Monday, December 31, 2007

Down with Lean, Flat Organizations

Flat organizations lead to burnout and neurosis, not nimble efficiency. The important issue is empowerment, creativity and initiative, not efficiency. Let’s fall out of love with flat organizations.

Compare, for example, Dell Corporation and Southwest Airlines. Dell deserves great credit for its successes, but basically the company has had one good idea: custom-assembled (but otherwise commodity) PCs coming out of a lean supply chain, made efficient by the World Wide Web. This idea and its offshoots are at the end of their life cycle. Dell has discovered it doesn’t want individuals to order computers from its web site after all, because customers are not as susceptible to up-sells when they are not speaking with a live salesperson. Dell has similarly discovered unexpected competition from Apple, which has churned out product innovations at a steady clip and has moved customers beyond the desktop and laptop.

In the process, Dell has become known as a pressure-cooker workplace. Smart, amiable young people go to work at Dell and emerge as nervous wrecks. Their sacrifices have not kept Dell’s stock price anywhere near its historic peak. This is not exclusively a Dell problem. Lean organizations, by virtue of eliminating layers of management and work-in-progress inventories, are more communications-intensive than any historic enterprises. Emails arrive at a pace that forces managers to be modern equivalents of Lucy and Ethel in the chocolate factory.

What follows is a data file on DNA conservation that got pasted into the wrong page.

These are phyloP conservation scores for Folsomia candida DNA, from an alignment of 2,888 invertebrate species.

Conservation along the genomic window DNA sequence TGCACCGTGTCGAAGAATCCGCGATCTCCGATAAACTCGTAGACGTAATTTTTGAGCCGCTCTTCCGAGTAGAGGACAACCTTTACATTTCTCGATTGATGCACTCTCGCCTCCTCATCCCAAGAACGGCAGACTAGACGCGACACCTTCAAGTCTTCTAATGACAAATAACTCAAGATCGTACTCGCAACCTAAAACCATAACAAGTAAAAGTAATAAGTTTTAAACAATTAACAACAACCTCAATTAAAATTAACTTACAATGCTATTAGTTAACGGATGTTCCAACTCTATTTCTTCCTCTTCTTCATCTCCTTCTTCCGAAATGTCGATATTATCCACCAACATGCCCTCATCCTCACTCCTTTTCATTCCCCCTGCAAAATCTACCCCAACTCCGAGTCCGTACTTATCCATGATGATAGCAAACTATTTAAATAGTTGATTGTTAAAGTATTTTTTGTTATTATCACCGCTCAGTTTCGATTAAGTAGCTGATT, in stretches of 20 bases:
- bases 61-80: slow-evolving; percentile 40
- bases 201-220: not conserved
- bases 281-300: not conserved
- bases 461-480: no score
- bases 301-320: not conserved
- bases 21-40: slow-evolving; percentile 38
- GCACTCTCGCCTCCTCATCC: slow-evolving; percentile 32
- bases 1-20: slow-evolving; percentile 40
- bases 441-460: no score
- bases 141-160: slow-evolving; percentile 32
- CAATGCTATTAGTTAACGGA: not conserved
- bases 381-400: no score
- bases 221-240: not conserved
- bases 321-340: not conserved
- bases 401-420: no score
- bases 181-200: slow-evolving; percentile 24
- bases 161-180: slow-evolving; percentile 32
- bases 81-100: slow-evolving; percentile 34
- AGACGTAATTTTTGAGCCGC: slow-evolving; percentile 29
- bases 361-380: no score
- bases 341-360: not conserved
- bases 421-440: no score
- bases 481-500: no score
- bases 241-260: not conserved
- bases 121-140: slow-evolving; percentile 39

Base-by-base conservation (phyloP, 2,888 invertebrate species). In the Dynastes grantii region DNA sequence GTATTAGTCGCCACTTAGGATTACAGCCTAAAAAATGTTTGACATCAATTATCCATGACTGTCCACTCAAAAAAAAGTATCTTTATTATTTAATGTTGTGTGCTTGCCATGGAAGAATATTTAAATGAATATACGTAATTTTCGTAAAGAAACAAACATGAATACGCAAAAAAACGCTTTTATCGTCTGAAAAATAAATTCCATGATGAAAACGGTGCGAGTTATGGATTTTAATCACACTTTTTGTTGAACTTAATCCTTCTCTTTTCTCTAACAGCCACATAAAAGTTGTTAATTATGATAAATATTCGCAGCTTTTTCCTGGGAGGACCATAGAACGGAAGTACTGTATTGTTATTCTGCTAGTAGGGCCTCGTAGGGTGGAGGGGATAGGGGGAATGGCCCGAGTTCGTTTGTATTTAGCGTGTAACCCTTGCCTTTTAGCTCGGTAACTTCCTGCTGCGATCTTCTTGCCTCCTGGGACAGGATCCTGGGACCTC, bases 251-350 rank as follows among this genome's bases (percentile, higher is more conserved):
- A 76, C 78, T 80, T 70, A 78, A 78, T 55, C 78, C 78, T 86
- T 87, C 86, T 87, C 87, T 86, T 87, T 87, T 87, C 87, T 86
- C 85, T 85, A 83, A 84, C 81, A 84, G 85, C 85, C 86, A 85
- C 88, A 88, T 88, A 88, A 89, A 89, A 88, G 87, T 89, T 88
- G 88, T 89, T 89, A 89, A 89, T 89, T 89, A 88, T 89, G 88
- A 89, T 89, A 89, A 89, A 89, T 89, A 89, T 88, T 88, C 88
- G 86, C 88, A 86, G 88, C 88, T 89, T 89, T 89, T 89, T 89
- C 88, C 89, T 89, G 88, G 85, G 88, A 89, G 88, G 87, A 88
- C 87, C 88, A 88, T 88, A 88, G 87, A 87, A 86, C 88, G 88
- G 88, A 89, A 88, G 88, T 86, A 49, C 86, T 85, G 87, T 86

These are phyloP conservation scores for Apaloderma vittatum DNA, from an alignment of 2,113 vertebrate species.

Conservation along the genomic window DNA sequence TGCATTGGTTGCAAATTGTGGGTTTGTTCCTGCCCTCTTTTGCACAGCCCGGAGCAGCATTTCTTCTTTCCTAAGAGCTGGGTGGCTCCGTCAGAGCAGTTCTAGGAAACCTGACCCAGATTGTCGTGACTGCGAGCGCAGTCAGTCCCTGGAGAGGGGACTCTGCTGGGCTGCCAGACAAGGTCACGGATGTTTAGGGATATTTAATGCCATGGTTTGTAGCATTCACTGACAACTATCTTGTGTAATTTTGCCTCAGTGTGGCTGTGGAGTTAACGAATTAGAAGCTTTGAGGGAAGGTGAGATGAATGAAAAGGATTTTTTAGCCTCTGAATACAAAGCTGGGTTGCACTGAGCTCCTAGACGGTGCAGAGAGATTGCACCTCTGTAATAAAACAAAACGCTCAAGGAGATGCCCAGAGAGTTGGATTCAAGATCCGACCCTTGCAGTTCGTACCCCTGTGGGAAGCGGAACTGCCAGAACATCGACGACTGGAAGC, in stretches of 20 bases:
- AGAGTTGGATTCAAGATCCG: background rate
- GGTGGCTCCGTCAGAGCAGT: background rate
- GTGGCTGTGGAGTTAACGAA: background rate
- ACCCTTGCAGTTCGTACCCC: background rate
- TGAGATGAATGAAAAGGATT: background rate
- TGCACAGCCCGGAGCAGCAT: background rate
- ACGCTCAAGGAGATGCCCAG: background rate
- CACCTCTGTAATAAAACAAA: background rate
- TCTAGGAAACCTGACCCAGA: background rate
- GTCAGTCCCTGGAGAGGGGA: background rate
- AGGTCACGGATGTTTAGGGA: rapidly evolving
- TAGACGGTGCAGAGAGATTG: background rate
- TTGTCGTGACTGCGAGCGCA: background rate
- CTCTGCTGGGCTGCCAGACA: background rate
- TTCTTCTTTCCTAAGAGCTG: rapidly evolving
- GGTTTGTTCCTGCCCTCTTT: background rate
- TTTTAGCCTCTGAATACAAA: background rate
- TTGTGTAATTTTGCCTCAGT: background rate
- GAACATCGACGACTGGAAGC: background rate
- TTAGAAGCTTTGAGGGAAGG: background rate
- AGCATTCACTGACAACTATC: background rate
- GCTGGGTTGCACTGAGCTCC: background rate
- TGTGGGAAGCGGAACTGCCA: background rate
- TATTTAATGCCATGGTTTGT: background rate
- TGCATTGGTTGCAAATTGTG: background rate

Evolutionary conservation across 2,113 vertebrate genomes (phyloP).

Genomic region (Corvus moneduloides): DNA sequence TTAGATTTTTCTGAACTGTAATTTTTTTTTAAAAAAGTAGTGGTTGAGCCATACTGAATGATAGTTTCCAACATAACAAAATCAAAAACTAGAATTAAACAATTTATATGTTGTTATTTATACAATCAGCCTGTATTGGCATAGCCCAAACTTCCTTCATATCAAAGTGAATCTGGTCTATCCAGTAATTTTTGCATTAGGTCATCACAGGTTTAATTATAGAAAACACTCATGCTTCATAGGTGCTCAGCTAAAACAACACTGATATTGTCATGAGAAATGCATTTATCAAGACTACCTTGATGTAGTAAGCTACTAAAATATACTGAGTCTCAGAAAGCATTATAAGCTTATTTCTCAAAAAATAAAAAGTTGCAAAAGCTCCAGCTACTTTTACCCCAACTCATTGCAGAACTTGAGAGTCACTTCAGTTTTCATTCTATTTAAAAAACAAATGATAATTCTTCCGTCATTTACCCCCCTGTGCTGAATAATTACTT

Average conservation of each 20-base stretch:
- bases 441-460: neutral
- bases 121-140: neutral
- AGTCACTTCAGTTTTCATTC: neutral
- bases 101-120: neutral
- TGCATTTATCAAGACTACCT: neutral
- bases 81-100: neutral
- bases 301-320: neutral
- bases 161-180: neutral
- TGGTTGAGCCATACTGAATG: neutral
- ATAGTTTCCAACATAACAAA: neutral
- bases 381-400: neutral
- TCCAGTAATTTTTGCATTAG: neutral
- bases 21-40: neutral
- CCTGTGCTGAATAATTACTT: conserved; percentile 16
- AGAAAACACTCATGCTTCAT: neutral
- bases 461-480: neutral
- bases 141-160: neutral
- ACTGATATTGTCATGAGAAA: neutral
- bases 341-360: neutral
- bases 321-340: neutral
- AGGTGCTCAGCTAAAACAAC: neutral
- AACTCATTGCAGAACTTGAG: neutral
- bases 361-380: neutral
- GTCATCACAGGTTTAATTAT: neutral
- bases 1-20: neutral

Southwest Airlines is only somewhat lean (it never embraced the efficient hub-and-spoke route system), but its employees are empowered. Any employee at any level may have an idea and run with it, even spend money on it. Was the employee’s idea a good idea? The company worries about that later, after the customer’s problem has been solved. Almost uniquely in the industry, Southwest is solvent, it attracts creative employees whose ideas ultimately save the company money, and its fares have remained reasonable. It is among the few airlines that customers actually enjoy flying.

Most companies, of course, debate ideas before they are implemented. Here’s a research project that would advance organizational science: One employee has an out-of-the-box idea. How many people should s/he “run it past” before the idea is spiked, or massaged into bland uselessness? What is the magical length of a communication chain, below which an idea can turn into a useful experiment, and above which initiative is (inadvertently or not) punished?

Many companies use the "skunkworks" strategy, but no one has investigated when, why, and at what scale skunkworks work. Management grad students, take this one up.

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